A Spiritual Battle in the War Room

The fifth film from independent Christian filmmakers Alex and Steven Kendrick is at its best in portraying the life of prayer and the path of conversion

(Photo: www.warroomthemovie.com)

(Photo: www.warroomthemovie.com)

MPAA Rating: PG
USCCB Rating: NA
Reel Rating: (4 of out 5 reels)

Orson Welles once remarked that there were two things that could never convincingly be shown on the silver screen: sex and prayer. War Room [warroomthemovie.com] proves him wrong on the latter. Not only does it convincingly portray prayer, it also portrays forgiveness, temptation, conversion, and, most importantly, the cosmic struggle between God and the devil that occur in every home and every heart. This is the fifth outing by independent Christian filmmakers Alex and Steven Kendrick, and while it’s not a masterpiece, it is easily their best work and provides hope for even better things to come. (And it was the surprise #1 movie over Labor Day weekend, beating out heavy hitters including “A Walk In The Woods” and “Straight Outta Compton”.)

War Room hits the ground running, stating its theme immediately through exposition: life is a heavenly battle greater than any physical one and must be fought with courage. Thus director Alex Kendrick sets his movie up not so as a traditional narrative but as a strategic road map for spiritual warfare with a good story to keep the lessons moving. This is a risky decision but the characters and writing are so well developed that it never appears heavily constructed or overtly didactic.

This venture involves an upper-middle class family that is slowly unraveling. The mother Elizabeth Jordan (Priscilla Shirer) is a realtor with a knack for fancy clothes and smelly feet. Her husband Tony Jordan (T.C. Stallings) is a superstar salesman at a pharmaceutical company who loves going to the gym and flirting with secretaries. They bicker constantly, and neither seems to really notice or care about their ten-year-old daughter Danielle (Alena Pitts).

By providence, Elizabeth takes on widow Miss Clara (Karen Abercrombi) as a client; the older woman quickly senses Elizabeth’s predicament and suggests creating a “war room”. Based on Jesus’ teaching on praying in secret, the idea is to create a private space, like a closet, in which to pray. There one can keep spiritual literature, post Bible verses on the wall, and list special intentions. “Do your fighting in prayer,” Miss Clara instructs. “Your husband is not the enemy. Satan is the enemy.” Elizabeth takes her words to heart, and results soon follow—with unexpected challenges as well.

Observant viewers will be pleasantly surprised at the many Catholic qualities in this film. The concept of a war room is a wonderful but hardly new idea, as Catholics (and Eastern Orthodox) have kept prayer corners in their homes for millennia. Miss Clara also puts a huge emphasis on praying for others as a source of strength. This is not simply wishful thinking but affects the relationships of all those involved, a glimpse of the communion of saints. There is a scene in which Elizabeth, alone in her living room, demands by the power of Jesus that Satan depart and leave her family alone—and then opens the door for him to go. Father Merrin would be proud, as would Pope Francis. These ideas come from a 21st century evangelical Protestantism that has left behind the tired, old anti-Catholic bigotry of America’s past and is more willing to see the wisdom and biblical basis of many Catholic practices and beliefs.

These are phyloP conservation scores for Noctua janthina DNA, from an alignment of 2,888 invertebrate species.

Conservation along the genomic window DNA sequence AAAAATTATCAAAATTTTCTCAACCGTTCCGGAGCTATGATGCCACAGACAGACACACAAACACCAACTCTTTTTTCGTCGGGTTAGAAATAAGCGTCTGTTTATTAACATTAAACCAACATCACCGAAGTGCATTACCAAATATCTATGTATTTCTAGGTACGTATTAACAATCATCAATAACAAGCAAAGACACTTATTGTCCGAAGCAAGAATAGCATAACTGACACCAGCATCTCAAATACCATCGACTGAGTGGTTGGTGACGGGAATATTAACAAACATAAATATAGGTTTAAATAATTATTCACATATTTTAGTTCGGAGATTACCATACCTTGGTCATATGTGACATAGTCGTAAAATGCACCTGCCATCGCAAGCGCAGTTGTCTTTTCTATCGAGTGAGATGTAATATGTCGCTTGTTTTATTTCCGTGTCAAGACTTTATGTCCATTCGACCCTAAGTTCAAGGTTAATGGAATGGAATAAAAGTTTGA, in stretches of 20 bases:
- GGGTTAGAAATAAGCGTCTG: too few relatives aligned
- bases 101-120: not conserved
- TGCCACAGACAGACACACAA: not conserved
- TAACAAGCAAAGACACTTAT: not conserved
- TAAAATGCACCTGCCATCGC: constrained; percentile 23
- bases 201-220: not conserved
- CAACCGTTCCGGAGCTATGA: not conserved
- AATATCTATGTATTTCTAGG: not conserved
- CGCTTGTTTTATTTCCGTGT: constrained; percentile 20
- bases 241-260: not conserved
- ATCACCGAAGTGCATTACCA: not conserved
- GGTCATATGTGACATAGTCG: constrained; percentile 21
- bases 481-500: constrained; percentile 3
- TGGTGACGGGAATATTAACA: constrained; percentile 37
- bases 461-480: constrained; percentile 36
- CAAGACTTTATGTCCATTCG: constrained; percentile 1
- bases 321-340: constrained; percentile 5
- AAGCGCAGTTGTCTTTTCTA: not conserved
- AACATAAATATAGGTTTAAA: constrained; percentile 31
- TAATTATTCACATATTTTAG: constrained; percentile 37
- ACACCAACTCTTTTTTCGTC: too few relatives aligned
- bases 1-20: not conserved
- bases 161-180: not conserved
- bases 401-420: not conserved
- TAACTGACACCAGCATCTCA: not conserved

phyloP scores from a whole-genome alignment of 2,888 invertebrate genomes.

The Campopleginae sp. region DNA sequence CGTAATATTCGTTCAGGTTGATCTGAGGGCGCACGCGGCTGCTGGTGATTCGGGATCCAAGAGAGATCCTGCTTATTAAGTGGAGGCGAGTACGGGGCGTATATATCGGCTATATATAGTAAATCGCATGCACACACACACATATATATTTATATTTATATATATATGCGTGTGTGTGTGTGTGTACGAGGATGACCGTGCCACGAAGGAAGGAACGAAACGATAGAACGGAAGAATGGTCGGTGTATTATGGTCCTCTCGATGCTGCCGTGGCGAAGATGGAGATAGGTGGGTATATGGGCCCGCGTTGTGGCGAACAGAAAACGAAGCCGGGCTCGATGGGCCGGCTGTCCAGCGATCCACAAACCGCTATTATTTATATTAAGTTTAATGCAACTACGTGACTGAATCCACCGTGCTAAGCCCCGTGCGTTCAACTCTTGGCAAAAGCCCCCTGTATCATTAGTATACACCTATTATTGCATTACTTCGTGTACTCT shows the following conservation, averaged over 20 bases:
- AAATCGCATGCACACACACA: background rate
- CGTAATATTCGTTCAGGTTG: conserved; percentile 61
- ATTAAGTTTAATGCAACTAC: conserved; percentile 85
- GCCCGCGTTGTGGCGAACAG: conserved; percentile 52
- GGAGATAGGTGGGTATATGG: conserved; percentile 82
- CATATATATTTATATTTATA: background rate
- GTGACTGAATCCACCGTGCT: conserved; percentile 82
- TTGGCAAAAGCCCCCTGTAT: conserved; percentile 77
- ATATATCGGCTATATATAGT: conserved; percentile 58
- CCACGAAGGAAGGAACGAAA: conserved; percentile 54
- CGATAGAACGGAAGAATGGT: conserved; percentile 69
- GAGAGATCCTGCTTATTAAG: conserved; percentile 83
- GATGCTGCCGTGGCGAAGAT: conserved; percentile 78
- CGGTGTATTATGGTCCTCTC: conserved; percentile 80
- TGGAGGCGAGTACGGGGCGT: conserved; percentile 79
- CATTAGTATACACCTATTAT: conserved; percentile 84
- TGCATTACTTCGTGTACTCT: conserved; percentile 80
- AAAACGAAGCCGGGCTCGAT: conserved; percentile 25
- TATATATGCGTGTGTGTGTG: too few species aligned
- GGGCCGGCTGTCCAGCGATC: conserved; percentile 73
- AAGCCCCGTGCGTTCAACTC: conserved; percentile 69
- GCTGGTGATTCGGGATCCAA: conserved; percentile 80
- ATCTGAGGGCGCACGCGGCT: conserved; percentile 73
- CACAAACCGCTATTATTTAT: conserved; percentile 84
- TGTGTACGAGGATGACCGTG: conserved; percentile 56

The best and most touching scenes occur after Elizabeth has committed to praying for her husband rather than pestering him. He goes through a dramatic conversion, and they both ask each other for forgiveness. However, he knows that salvation demands not only contrition but penance. Tony admits to his employer that he has been embezzling drugs for his own profit, risking not only his job but jail time. It is the moment when War Room rises above the usual, shallow televangelism which preaches robust health and growing wealth as rewards for worship. Conversion costs something. When a Christian takes up the mantle of warrior, he accepts that he will be injured in battle. The Jordan family loses much by the end of the film but what they gain is so must better and lasting, they do not seem to mind one bit.

Despite these many positives, War Room still suffers at times from the standard faults of its kin. Some of the dialogue is lazy, several scenes are really cheesy, and the climatic double-dutch jump-rope competition is completely rigged. Yet this film takes seriously the reality of spiritual warfare and has some rather solid suggestions on how to fight it. And it shows how deep prayer and authentic conversion are essential features of a transformed, Christ-filled life. What else matters?

About Nick Olszyk 89 Articles

Nick Olszyk teaches theology at Marist Catholic High School in Eugene, Oregon. He was raised on bad science movies, jelly beans, and TV shows that make fun of bad science fiction movies. Visit him online at his website, Catholic Cinema Crusade.

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